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Public Sector Food Procurement

Oral Answers to Questions — Environment, Food and Rural Affairs – in the House of Commons at 9:30 am on 18th June 2015.

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Photo of Wendy Morton Wendy Morton Conservative, Aldridge-Brownhills 9:30 am, 18th June 2015

What discussions she has had with her ministerial colleagues on promoting the purchase of more local and seasonal food in the public sector.

Photo of Elizabeth Truss Elizabeth Truss The Secretary of State for Environment, Food and Rural Affairs

We launched the Bonfield plan in July last year to help the public sector to buy more local, seasonal food. It means that £400 million of business is available to our farmers and food producers. We are making good progress on that, and only this week I discussed with the Justice Secretary how it could be implemented in his Department.

Photo of Wendy Morton Wendy Morton Conservative, Aldridge-Brownhills

The Secretary of State mentioned the efforts she is making in central Government, but what progress does she think is being made at a local level to support our first-class farmers and food producers, not least those in the west midlands?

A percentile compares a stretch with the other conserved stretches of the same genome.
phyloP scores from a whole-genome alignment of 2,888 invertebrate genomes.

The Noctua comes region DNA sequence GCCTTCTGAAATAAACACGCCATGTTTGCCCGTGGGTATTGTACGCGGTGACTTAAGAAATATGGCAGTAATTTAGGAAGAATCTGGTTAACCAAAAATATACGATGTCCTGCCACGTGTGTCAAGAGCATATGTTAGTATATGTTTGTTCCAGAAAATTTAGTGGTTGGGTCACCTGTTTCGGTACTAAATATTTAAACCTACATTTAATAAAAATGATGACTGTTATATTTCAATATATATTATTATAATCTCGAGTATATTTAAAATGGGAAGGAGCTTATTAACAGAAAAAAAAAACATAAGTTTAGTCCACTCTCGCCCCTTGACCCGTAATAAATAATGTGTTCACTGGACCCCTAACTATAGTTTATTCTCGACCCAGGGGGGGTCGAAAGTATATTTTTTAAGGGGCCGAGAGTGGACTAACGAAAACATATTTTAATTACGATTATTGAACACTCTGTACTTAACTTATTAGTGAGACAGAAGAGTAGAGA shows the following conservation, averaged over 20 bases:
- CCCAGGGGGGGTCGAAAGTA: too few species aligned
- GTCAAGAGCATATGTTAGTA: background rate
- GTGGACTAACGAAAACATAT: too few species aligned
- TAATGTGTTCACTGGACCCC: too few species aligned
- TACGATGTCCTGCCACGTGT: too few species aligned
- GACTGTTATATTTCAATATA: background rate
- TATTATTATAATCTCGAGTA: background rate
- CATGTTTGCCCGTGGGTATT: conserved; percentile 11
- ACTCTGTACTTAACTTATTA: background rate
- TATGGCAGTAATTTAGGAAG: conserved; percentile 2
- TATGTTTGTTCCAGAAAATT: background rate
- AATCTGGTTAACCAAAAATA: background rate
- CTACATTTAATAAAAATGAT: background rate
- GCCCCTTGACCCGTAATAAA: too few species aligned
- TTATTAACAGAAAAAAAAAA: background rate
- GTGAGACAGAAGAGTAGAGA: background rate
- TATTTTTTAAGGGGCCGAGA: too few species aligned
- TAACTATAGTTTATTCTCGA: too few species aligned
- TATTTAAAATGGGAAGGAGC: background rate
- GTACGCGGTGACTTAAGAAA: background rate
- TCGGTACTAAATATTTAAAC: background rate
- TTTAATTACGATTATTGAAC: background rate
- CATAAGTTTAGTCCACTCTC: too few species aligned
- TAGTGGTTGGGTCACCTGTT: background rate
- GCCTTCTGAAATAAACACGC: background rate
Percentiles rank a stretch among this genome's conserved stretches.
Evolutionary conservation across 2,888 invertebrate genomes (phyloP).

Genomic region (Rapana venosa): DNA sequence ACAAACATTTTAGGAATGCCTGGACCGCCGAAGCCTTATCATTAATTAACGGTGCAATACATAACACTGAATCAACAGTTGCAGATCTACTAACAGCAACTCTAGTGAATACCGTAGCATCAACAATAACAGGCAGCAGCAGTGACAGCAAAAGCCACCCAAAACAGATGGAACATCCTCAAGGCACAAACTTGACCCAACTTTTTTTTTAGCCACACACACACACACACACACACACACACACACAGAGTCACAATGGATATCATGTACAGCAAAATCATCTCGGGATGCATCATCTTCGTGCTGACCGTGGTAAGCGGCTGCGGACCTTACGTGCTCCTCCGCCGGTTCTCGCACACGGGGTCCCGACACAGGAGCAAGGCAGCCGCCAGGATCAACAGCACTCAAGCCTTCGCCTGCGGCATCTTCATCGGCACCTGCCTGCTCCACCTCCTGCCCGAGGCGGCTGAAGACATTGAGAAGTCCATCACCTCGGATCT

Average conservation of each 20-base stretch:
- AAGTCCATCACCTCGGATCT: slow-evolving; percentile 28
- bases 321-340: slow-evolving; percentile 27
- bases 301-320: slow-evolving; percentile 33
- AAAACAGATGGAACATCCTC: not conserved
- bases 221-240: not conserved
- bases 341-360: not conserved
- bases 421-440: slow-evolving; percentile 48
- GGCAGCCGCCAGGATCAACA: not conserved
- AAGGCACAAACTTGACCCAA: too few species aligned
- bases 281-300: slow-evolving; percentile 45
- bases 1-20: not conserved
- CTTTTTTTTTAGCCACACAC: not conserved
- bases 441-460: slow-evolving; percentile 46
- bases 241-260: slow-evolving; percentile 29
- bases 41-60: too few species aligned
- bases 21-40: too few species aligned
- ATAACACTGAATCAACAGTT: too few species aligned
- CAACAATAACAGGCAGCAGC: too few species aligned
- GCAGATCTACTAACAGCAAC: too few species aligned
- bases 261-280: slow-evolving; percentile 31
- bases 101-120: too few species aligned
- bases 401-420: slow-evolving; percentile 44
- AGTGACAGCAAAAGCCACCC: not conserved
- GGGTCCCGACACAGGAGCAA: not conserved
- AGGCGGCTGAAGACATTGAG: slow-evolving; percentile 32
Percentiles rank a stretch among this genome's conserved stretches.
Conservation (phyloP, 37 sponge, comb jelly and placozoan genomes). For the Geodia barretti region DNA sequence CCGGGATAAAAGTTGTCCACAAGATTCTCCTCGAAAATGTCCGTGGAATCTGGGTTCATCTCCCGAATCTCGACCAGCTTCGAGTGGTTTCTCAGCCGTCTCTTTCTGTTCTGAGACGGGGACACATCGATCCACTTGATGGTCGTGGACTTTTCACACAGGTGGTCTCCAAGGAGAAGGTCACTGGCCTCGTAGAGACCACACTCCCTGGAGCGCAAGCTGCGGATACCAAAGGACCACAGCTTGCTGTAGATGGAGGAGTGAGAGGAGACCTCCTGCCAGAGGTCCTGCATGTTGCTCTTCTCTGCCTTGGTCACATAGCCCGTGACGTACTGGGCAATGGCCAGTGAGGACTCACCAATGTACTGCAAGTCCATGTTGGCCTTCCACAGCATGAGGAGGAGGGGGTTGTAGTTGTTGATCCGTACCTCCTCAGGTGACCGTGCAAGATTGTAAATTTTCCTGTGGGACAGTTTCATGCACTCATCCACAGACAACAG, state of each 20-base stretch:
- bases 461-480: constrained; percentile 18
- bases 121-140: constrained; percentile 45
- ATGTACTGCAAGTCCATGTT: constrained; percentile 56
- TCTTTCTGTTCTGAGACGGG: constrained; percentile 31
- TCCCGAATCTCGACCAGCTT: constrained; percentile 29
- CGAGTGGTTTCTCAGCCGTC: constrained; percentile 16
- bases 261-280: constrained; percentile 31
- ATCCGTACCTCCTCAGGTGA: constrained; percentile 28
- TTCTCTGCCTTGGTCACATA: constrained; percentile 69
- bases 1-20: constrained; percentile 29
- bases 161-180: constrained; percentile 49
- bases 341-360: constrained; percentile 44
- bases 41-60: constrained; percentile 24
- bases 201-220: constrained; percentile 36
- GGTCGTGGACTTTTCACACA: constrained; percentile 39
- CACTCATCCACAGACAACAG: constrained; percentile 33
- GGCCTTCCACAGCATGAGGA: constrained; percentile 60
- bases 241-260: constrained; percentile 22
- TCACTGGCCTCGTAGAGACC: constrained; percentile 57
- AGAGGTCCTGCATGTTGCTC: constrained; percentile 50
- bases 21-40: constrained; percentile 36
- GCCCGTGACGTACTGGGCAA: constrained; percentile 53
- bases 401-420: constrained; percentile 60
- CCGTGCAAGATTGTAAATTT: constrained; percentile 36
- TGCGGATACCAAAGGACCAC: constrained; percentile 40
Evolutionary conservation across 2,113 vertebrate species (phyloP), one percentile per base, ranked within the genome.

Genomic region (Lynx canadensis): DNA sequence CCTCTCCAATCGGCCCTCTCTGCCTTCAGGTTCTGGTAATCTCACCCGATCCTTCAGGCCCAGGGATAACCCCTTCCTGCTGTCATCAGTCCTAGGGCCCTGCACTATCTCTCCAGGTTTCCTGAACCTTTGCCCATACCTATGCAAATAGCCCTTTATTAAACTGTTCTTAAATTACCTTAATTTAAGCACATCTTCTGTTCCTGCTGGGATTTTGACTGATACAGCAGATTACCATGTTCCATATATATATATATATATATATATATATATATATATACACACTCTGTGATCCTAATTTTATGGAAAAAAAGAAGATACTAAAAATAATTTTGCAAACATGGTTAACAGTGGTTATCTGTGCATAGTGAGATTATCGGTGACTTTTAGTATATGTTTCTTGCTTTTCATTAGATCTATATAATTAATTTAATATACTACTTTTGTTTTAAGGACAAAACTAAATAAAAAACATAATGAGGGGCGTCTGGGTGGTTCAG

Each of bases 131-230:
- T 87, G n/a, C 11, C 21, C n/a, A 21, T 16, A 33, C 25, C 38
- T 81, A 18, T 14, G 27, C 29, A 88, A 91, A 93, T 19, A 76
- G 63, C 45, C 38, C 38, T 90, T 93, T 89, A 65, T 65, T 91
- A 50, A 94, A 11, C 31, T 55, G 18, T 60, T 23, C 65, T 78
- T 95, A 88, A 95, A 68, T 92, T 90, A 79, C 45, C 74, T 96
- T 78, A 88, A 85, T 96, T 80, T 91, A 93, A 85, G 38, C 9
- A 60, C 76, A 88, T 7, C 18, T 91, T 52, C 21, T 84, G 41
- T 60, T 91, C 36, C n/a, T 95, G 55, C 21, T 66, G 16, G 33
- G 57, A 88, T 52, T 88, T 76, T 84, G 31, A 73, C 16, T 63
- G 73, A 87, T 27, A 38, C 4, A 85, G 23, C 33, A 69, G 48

Photo of Elizabeth Truss Elizabeth Truss The Secretary of State for Environment, Food and Rural Affairs

I thank my hon. Friend for her question. We have fantastic produce in the west midlands, from Burton’s Marmite to Worcestershire pears. I am pleased to see that Birmingham City Council is working to make sure all its schools meet the Bonfield standards, and I would like other cities, towns and villages across Britain to do so too.

Photo of Margaret Ritchie Margaret Ritchie Social Democratic and Labour Party, South Down

Will the Secretary of State outline what discussions have been held with the devolved regions about the use and promotion of local food right across the UK public sector?

Photo of Elizabeth Truss Elizabeth Truss The Secretary of State for Environment, Food and Rural Affairs

I thank the hon. Lady for her question. I recently met the Scottish Agriculture Minister to talk about how to promote British food. I look forward to meeting my Northern Ireland counterparts very soon to discuss that issue, too.

Photo of Geoffrey Clifton-Brown Geoffrey Clifton-Brown Conservative, The Cotswolds

I draw attention to my entry in the Register of Members’ Financial Interests. Ever since I have been a Member of Parliament, the amount of home-grown food as a proportion of the total has dropped and dropped. If we could increase it, it would be good for our balance of payments and good for jobs. What does my right hon. Friend propose to do to increase it?

Photo of Elizabeth Truss Elizabeth Truss The Secretary of State for Environment, Food and Rural Affairs

I completely agree with my hon. Friend that we need to grow more, buy more and sell more British food. We produce fantastic food in this country. At the moment, for example, we are importing two third of our cheese. There is more we can do to encourage investment in the dairy industry and we have a massive opportunity with exports. By 2018, China will be the world’s biggest food importer, and we have just put in place a food and agriculture counsellor in China to promote that fantastic British produce.